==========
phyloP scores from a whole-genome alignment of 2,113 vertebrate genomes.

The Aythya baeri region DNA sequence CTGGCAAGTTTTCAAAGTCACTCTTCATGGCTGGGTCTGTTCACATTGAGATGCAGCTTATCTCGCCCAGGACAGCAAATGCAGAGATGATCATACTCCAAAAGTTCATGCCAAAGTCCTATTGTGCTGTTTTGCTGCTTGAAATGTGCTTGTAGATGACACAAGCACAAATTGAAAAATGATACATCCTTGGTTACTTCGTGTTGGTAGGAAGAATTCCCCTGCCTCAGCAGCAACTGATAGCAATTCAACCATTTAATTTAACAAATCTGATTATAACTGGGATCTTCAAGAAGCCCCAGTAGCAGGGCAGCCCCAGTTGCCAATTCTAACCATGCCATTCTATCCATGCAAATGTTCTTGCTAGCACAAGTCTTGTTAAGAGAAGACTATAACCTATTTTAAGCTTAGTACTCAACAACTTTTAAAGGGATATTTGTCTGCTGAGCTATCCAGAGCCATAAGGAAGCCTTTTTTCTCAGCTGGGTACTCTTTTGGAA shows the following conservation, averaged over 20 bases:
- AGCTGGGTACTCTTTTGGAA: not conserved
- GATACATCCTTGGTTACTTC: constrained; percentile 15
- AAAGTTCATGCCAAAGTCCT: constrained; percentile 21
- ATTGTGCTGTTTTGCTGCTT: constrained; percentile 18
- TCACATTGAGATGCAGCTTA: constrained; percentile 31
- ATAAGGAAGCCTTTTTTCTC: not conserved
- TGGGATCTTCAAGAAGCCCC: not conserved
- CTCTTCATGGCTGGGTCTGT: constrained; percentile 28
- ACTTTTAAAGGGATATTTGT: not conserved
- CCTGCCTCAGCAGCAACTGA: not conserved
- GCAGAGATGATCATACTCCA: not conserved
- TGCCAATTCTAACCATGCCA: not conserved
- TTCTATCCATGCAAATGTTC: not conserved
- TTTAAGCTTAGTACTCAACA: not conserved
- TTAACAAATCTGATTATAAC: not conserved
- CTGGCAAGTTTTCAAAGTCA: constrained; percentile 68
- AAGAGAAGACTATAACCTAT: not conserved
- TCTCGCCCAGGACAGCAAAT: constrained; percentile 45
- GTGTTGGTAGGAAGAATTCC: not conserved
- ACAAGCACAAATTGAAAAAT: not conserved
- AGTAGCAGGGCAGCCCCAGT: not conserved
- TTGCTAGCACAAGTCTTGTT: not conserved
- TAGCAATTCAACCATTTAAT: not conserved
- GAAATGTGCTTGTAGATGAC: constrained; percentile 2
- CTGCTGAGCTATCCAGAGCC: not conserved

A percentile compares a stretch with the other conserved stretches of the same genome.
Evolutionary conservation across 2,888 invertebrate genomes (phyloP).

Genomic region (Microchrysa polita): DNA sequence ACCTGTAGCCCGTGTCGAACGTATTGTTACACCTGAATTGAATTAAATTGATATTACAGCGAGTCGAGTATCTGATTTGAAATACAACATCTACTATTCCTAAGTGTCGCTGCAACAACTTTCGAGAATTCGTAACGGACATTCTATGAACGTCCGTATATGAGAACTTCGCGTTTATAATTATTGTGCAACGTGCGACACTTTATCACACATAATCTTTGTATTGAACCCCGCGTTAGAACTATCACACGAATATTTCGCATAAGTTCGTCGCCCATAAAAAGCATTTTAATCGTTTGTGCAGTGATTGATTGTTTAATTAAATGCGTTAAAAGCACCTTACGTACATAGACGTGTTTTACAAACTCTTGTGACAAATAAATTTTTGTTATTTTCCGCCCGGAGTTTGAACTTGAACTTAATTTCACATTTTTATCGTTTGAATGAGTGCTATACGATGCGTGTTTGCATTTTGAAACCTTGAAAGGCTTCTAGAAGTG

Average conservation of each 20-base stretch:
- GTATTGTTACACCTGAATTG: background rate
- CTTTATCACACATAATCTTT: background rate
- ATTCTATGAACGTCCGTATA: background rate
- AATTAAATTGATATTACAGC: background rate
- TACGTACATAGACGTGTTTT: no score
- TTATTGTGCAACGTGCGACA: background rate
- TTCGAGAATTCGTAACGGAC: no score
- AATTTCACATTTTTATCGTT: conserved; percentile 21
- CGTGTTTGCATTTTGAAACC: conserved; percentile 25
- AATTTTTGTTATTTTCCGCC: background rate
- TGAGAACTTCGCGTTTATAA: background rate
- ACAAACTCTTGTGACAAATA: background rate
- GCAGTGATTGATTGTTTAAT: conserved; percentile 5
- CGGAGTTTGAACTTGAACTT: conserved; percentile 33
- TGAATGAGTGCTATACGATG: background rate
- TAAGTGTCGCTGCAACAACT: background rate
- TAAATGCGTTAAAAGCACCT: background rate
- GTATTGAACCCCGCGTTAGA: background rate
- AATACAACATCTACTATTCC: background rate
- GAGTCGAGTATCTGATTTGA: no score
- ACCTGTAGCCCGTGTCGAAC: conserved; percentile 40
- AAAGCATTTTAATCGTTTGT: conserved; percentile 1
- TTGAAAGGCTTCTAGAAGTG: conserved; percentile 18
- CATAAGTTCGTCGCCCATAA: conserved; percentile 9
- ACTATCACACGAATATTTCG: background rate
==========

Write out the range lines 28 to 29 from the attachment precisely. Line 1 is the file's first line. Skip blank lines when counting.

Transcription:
A percentile compares a stretch with the other conserved stretches of the same genome.
Evolutionary conservation across 2,888 invertebrate genomes (phyloP).